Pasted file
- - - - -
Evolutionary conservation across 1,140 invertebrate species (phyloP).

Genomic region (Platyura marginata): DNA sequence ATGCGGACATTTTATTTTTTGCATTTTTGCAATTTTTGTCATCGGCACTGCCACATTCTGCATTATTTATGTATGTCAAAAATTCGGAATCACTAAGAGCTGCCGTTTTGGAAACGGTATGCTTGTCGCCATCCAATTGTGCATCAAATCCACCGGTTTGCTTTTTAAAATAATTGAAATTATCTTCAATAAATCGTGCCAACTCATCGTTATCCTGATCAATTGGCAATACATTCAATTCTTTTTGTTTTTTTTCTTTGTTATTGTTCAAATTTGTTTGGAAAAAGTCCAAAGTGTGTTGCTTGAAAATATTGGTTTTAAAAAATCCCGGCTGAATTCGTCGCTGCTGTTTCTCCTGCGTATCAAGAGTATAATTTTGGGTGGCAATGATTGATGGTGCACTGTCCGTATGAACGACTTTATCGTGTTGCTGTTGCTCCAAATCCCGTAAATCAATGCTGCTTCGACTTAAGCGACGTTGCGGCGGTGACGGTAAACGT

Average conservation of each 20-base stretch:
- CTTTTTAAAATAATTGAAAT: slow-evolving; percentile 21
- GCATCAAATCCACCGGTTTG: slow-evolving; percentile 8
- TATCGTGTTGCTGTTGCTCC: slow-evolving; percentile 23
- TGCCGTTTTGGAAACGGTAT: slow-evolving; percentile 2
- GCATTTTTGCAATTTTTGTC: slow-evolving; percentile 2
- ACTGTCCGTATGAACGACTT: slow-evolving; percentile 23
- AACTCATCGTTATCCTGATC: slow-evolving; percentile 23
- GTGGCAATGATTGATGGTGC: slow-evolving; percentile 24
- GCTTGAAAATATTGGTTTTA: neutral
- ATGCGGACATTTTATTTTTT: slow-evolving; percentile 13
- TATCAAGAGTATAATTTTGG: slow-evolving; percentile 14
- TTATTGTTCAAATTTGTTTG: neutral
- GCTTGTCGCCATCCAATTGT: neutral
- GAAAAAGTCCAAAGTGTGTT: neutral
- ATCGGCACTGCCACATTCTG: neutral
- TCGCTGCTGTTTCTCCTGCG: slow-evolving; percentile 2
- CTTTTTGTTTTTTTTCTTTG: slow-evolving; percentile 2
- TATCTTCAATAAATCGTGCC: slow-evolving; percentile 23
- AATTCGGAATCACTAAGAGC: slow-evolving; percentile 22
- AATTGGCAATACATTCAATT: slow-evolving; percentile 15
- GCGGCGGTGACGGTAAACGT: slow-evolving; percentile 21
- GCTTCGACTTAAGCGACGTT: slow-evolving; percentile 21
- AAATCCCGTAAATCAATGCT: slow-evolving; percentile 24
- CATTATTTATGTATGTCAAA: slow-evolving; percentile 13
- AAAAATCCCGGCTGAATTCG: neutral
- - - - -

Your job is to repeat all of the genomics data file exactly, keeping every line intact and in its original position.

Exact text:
Evolutionary conservation across 1,140 invertebrate species (phyloP).

Genomic region (Platyura marginata): DNA sequence ATGCGGACATTTTATTTTTTGCATTTTTGCAATTTTTGTCATCGGCACTGCCACATTCTGCATTATTTATGTATGTCAAAAATTCGGAATCACTAAGAGCTGCCGTTTTGGAAACGGTATGCTTGTCGCCATCCAATTGTGCATCAAATCCACCGGTTTGCTTTTTAAAATAATTGAAATTATCTTCAATAAATCGTGCCAACTCATCGTTATCCTGATCAATTGGCAATACATTCAATTCTTTTTGTTTTTTTTCTTTGTTATTGTTCAAATTTGTTTGGAAAAAGTCCAAAGTGTGTTGCTTGAAAATATTGGTTTTAAAAAATCCCGGCTGAATTCGTCGCTGCTGTTTCTCCTGCGTATCAAGAGTATAATTTTGGGTGGCAATGATTGATGGTGCACTGTCCGTATGAACGACTTTATCGTGTTGCTGTTGCTCCAAATCCCGTAAATCAATGCTGCTTCGACTTAAGCGACGTTGCGGCGGTGACGGTAAACGT

Average conservation of each 20-base stretch:
- CTTTTTAAAATAATTGAAAT: slow-evolving; percentile 21
- GCATCAAATCCACCGGTTTG: slow-evolving; percentile 8
- TATCGTGTTGCTGTTGCTCC: slow-evolving; percentile 23
- TGCCGTTTTGGAAACGGTAT: slow-evolving; percentile 2
- GCATTTTTGCAATTTTTGTC: slow-evolving; percentile 2
- ACTGTCCGTATGAACGACTT: slow-evolving; percentile 23
- AACTCATCGTTATCCTGATC: slow-evolving; percentile 23
- GTGGCAATGATTGATGGTGC: slow-evolving; percentile 24
- GCTTGAAAATATTGGTTTTA: neutral
- ATGCGGACATTTTATTTTTT: slow-evolving; percentile 13
- TATCAAGAGTATAATTTTGG: slow-evolving; percentile 14
- TTATTGTTCAAATTTGTTTG: neutral
- GCTTGTCGCCATCCAATTGT: neutral
- GAAAAAGTCCAAAGTGTGTT: neutral
- ATCGGCACTGCCACATTCTG: neutral
- TCGCTGCTGTTTCTCCTGCG: slow-evolving; percentile 2
- CTTTTTGTTTTTTTTCTTTG: slow-evolving; percentile 2
- TATCTTCAATAAATCGTGCC: slow-evolving; percentile 23
- AATTCGGAATCACTAAGAGC: slow-evolving; percentile 22
- AATTGGCAATACATTCAATT: slow-evolving; percentile 15
- GCGGCGGTGACGGTAAACGT: slow-evolving; percentile 21
- GCTTCGACTTAAGCGACGTT: slow-evolving; percentile 21
- AAATCCCGTAAATCAATGCT: slow-evolving; percentile 24
- CATTATTTATGTATGTCAAA: slow-evolving; percentile 13
- AAAAATCCCGGCTGAATTCG: neutral